November 15, 2020

It’s hard to straddle that line whereby hard core prog fans nod their heads in appreciation while more conservative listeners can still thoroughly enjoy the music without finding it inaccessible, but that is what we have here.

There probably is a record held by a band somewhere for the longest gap between albums released, but whatever it is then Multi Story must be at least in the honourable mentions. After two albums in the ’80s, they broke up following album number two in 1987, before finally getting back together and putting out their third studio release, The Crimson Stone, in 2016. That’s a mere 29 years hiatus, before you do the maths. Even Kate Bush would be impressed with that interval, but against all the odds, this Wales-based band came back even stronger than before they went away all those years before. Their biggest mainstream success may have come in 1985, when they toured the UK with Magnum to great acclaim, but with frontman Paul Ford back in place after he had departed before album number two, Through Your Eyes, the comeback Crimson Stone album was better than anyone had a right to expect. At the time the band went on record as saying the album was a bridge between their past, and the newer direction they planned to take going forward. The subsequent live album Live At Acapela put a sort of full stop after that period, being as it was a superb summation of the band’s career with material all the way back to their debut album East West. What we have now is that promised ‘new’ Multi Story, if you like, and it has to be said that the wait has been worth it and then some.

Essentially, The Crimson Stone was an album still very much in touch with the band’s ‘Neo-Prog’ roots from their inception, whereas the enigmatically titled CBF10 sees the full flowering of the plant which has emerged and matured from those same roots. The important principles of that classic period, such as focus on melody and the song, and an avoidance of excessive noodling, are very much still touchstones here, but the music has been allowed to grow far beyond those initial ‘neo’ confines. This is classic prog rock unconcerned about age, period or any sort of dating; if it’s good music, it goes in. This is ably illustrated right from the off by opening track Signs And Traces; skirting around the ten minute mark without quite dipping its toe in the ‘bloated epic’ end of the pool, like much of the album, it gives itself just the right amount of time to expand its ideas and lay them out in a leisurely and natural fashion. Opening with what could be a trademark jaunty introduction with half a nod to accessibility and the other half to power and energy, the track develops far beyond that as it morphs into a lengthy, almost spacey, section featuring some beautiful sounding guitar licks which could have sat comfortably somewhere on Pink Floyd’s Animals album without being asked to leave. It’s influenced by both the ’70s and the ’80s, but overall it belongs nowhere so much as right now. Timeless yet nostalgic, proggy yet heavy, it’s a superb opener.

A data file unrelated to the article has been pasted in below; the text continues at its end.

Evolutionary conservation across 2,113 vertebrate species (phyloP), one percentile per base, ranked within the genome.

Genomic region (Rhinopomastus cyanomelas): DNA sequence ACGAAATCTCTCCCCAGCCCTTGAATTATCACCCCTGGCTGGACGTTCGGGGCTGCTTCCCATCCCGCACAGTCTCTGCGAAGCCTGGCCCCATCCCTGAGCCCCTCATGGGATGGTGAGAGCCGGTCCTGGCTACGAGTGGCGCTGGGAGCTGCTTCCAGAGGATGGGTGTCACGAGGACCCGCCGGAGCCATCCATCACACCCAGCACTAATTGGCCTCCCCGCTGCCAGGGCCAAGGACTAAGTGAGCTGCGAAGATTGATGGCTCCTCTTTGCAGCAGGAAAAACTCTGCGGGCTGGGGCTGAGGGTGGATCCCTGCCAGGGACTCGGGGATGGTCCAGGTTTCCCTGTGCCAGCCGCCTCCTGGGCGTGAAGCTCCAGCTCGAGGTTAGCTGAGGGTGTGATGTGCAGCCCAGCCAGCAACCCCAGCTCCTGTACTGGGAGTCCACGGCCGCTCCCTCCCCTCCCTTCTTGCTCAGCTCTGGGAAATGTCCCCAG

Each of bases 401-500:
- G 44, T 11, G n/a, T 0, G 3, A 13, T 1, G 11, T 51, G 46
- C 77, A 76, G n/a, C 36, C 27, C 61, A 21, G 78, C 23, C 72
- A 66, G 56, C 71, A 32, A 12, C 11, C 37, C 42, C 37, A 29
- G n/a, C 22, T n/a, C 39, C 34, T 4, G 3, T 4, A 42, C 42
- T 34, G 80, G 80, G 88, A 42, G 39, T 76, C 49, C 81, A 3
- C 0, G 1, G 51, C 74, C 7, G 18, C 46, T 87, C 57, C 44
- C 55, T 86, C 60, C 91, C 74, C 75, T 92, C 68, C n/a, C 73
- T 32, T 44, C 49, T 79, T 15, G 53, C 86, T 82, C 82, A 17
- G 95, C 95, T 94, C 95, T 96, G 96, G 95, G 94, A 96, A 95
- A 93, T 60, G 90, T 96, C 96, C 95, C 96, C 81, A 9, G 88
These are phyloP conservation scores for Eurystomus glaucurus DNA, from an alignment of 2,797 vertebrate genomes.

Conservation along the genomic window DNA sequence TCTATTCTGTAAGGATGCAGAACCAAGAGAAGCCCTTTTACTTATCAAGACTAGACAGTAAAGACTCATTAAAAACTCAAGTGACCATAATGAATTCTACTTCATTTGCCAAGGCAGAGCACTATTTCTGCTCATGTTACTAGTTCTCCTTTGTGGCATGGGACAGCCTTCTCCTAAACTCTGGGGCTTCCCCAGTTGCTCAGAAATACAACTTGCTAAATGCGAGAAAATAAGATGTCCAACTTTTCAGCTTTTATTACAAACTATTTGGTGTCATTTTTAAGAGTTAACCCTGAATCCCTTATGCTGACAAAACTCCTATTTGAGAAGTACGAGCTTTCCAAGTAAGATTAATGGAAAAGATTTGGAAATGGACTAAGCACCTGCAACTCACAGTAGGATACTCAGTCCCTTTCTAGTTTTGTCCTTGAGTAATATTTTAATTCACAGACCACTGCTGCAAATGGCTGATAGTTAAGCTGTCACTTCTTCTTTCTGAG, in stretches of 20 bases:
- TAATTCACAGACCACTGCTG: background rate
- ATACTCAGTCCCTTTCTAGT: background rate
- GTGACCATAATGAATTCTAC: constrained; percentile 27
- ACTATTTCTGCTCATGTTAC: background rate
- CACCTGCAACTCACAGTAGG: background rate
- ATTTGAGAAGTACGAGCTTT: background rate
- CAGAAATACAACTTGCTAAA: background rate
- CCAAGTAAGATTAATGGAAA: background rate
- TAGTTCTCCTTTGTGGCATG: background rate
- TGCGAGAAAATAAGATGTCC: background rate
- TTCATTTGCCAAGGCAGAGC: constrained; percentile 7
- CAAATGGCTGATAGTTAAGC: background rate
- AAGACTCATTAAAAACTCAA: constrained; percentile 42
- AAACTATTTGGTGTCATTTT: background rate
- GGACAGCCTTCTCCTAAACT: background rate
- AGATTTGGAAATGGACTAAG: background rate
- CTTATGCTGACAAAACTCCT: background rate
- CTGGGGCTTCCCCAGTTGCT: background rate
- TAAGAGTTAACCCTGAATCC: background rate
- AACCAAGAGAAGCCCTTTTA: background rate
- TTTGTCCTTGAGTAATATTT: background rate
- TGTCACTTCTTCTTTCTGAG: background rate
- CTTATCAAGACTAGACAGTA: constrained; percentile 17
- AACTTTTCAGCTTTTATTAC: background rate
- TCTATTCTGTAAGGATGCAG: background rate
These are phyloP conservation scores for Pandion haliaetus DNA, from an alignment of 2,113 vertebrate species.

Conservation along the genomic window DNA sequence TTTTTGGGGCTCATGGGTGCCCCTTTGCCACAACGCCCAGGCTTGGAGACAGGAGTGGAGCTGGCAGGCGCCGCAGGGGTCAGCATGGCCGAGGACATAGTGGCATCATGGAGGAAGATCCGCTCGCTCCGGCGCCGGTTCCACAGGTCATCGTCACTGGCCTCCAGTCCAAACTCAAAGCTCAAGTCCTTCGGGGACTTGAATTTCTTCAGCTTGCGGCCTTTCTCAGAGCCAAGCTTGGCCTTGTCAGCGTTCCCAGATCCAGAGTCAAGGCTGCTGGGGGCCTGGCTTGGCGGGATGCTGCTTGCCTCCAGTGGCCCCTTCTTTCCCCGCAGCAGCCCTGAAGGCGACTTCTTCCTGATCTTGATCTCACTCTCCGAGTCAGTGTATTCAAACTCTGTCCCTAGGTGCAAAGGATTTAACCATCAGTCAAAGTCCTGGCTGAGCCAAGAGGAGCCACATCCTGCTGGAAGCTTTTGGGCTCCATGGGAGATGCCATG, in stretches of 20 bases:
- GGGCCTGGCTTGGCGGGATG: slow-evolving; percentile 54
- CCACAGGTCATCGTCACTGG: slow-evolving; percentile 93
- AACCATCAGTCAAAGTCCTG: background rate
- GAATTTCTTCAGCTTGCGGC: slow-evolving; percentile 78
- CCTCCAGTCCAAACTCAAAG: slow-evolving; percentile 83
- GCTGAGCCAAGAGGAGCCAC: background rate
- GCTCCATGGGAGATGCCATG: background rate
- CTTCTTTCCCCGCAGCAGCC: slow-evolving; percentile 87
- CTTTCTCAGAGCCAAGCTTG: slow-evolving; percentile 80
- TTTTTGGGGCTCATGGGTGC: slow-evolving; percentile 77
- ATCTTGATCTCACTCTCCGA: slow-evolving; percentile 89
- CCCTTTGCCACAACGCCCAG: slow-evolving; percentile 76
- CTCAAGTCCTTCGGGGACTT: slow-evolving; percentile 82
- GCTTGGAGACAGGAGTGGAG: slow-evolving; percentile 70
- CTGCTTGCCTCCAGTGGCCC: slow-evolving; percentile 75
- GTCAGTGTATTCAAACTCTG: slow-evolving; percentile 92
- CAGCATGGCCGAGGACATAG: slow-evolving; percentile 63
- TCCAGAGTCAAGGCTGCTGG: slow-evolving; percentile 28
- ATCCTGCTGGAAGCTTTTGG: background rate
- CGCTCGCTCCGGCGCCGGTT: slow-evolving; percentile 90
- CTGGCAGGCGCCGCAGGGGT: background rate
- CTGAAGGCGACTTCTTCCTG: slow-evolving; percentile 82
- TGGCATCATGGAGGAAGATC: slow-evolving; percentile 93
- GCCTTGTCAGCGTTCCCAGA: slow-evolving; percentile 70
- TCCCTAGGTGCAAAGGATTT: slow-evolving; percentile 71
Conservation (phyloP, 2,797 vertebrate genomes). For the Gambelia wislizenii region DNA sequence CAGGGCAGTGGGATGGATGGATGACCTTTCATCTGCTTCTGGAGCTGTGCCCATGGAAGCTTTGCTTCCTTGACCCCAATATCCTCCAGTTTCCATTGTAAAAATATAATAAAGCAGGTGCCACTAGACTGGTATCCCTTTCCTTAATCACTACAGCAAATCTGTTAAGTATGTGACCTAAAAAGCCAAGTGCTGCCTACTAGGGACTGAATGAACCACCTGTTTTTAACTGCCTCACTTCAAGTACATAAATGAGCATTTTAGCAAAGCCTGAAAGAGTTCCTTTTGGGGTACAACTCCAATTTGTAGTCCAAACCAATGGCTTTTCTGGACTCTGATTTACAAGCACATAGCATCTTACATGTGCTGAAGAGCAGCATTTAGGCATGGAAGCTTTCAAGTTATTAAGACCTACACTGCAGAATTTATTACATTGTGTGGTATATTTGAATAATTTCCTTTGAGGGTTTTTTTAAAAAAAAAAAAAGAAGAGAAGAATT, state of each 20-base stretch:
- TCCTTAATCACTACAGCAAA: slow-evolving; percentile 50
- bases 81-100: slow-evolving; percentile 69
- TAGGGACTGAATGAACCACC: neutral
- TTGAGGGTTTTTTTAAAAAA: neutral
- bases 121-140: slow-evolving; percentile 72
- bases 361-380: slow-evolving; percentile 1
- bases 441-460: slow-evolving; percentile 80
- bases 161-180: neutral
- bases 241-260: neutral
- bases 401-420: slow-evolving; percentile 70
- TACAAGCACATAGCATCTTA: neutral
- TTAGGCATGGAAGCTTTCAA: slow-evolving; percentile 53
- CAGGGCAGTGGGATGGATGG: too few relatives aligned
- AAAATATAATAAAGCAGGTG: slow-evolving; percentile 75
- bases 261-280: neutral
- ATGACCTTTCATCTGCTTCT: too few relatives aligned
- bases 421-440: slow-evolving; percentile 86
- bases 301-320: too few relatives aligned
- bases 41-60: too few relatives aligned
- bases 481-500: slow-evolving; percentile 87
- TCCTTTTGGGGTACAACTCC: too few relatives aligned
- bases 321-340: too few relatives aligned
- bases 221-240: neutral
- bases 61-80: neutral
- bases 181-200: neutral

Starting the album off with such a strong statement of intent is a perfect opening gambit, though fraught with danger if the material following it up is not as strong. Thankfully, there is no hint of that here, as second track Sharp Recall is another winner, yet followed up by the even better Celluloid Star, which is a strong contender for the high point of the album, with its soaring dynamics and, again, deftly impressive songwriting. By this time you realise that Multi Story play to their considerable strengths, and make them work brilliantly. This is an album which is absolutely, by any criteria you name, a prog rock album, but by the same token if you are looking for any Gentle Giant interludes with fifteen time changes in two minutes, or any lengthy meandering suites based on Alice Through The Looking Glass you’re not going to find them here. It’s hard to straddle that line whereby hard core prog fans nod their heads in appreciation while more conservative listeners can still thoroughly enjoy the music without finding it inaccessible, but that is what we have here.